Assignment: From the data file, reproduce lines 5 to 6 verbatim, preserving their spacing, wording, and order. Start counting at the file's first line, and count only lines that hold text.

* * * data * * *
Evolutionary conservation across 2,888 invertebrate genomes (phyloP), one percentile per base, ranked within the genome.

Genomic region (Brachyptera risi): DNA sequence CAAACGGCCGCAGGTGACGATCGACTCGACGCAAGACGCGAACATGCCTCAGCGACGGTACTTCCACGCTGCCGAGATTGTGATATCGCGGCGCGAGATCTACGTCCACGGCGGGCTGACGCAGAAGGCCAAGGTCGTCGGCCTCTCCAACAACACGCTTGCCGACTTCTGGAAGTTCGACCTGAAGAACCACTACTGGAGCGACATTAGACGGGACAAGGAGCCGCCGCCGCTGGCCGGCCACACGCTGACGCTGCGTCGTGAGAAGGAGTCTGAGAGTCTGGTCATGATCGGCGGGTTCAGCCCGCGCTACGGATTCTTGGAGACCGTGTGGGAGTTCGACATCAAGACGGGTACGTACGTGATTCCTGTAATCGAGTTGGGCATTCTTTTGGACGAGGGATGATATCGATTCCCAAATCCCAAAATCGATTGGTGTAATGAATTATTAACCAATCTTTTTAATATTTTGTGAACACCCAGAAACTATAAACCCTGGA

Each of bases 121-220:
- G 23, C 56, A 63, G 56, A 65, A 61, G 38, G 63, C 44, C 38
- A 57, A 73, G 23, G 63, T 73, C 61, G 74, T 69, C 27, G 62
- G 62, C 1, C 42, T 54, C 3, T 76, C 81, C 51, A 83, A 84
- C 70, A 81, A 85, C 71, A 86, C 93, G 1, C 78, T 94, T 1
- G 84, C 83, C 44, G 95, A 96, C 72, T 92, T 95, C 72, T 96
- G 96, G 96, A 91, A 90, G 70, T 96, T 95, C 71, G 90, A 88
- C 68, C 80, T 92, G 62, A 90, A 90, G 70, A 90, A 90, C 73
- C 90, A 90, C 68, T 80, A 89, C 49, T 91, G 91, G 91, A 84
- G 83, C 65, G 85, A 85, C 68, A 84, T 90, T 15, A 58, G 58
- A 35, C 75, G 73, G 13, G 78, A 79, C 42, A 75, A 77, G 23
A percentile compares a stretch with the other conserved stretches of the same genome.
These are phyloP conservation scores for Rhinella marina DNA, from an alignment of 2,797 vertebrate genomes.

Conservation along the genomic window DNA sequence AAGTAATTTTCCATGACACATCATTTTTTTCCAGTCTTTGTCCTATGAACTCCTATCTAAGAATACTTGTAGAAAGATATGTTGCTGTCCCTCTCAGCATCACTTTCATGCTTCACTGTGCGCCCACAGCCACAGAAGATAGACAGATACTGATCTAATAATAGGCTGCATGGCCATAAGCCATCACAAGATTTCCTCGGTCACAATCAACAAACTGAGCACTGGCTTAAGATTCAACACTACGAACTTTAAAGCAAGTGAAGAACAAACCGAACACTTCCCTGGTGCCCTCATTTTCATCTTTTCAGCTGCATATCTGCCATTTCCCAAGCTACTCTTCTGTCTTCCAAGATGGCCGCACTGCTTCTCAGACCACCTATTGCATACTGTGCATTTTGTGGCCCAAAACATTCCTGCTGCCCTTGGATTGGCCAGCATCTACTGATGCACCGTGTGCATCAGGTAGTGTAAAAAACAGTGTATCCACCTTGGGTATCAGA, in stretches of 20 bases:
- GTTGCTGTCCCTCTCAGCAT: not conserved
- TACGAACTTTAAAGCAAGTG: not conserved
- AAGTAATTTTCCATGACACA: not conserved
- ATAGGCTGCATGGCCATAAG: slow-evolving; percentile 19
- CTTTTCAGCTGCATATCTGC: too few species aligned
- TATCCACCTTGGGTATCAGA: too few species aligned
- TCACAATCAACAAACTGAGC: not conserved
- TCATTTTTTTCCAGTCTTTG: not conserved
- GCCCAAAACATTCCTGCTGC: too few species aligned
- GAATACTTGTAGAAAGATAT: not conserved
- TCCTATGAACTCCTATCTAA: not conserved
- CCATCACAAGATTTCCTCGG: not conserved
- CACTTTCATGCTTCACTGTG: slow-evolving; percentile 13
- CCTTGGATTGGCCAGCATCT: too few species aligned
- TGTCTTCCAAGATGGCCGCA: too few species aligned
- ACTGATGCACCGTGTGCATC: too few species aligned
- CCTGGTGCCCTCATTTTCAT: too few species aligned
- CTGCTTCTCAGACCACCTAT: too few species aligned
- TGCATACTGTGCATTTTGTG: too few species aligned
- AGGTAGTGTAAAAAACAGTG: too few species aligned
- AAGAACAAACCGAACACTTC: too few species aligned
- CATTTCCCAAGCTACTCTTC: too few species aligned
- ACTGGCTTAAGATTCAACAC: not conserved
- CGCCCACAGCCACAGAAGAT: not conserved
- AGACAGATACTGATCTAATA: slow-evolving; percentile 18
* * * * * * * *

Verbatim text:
- A 57, A 73, G 23, G 63, T 73, C 61, G 74, T 69, C 27, G 62
- G 62, C 1, C 42, T 54, C 3, T 76, C 81, C 51, A 83, A 84